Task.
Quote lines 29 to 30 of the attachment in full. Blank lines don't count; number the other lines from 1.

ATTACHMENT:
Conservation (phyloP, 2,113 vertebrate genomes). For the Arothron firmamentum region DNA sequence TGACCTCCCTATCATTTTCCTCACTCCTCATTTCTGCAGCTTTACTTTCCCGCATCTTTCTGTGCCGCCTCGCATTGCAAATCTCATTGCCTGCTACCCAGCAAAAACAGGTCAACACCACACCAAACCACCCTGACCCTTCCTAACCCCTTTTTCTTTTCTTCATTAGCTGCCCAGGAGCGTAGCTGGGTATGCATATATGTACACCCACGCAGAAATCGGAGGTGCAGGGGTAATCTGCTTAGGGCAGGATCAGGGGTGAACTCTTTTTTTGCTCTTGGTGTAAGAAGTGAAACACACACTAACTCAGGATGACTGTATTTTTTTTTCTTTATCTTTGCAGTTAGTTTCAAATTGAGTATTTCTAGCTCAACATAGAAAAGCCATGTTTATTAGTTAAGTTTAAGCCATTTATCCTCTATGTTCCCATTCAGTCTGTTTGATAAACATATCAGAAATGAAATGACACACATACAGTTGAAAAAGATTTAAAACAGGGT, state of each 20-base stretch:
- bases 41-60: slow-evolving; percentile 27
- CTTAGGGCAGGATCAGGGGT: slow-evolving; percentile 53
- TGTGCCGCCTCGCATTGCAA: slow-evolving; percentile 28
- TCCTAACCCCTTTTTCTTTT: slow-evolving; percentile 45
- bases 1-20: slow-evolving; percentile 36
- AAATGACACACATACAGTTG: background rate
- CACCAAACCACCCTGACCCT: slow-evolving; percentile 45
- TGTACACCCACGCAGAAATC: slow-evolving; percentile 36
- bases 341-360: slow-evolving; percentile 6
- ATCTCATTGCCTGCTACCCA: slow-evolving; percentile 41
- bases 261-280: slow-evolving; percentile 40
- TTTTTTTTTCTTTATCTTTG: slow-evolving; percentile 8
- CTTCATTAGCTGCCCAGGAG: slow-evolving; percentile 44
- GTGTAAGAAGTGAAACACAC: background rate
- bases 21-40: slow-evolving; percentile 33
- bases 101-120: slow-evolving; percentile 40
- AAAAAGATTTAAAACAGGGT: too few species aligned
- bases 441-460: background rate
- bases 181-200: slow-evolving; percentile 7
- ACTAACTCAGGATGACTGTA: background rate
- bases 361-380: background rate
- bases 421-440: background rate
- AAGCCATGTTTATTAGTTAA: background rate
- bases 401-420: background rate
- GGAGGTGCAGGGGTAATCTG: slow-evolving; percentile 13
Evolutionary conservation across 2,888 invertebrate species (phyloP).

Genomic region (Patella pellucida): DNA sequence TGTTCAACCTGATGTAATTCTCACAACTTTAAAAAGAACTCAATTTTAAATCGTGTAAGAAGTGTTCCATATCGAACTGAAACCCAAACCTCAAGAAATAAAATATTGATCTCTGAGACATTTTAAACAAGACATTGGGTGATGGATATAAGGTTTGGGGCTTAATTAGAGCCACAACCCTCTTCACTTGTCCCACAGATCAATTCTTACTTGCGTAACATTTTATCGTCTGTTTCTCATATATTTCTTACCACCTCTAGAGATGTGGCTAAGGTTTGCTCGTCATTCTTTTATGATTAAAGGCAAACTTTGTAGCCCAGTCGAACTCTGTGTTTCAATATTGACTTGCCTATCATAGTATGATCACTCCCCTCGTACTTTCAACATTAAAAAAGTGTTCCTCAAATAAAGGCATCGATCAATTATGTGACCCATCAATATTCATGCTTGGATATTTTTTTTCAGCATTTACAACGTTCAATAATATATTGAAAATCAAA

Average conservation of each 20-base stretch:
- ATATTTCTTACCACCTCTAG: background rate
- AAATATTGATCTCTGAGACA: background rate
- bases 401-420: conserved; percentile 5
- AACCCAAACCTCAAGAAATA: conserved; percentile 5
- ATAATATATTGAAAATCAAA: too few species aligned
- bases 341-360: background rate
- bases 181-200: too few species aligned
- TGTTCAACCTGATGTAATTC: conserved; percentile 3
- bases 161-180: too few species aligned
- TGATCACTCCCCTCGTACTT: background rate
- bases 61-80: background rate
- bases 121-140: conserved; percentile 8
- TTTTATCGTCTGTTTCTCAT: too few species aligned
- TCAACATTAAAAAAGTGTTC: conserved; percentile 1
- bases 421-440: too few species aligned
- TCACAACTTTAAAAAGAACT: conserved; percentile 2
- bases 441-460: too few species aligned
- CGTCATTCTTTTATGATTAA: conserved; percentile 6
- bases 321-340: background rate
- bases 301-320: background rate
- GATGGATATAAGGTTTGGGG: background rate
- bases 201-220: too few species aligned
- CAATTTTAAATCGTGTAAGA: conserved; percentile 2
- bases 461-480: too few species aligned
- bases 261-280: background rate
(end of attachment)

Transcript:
Average conservation of each 20-base stretch:
- ATATTTCTTACCACCTCTAG: background rate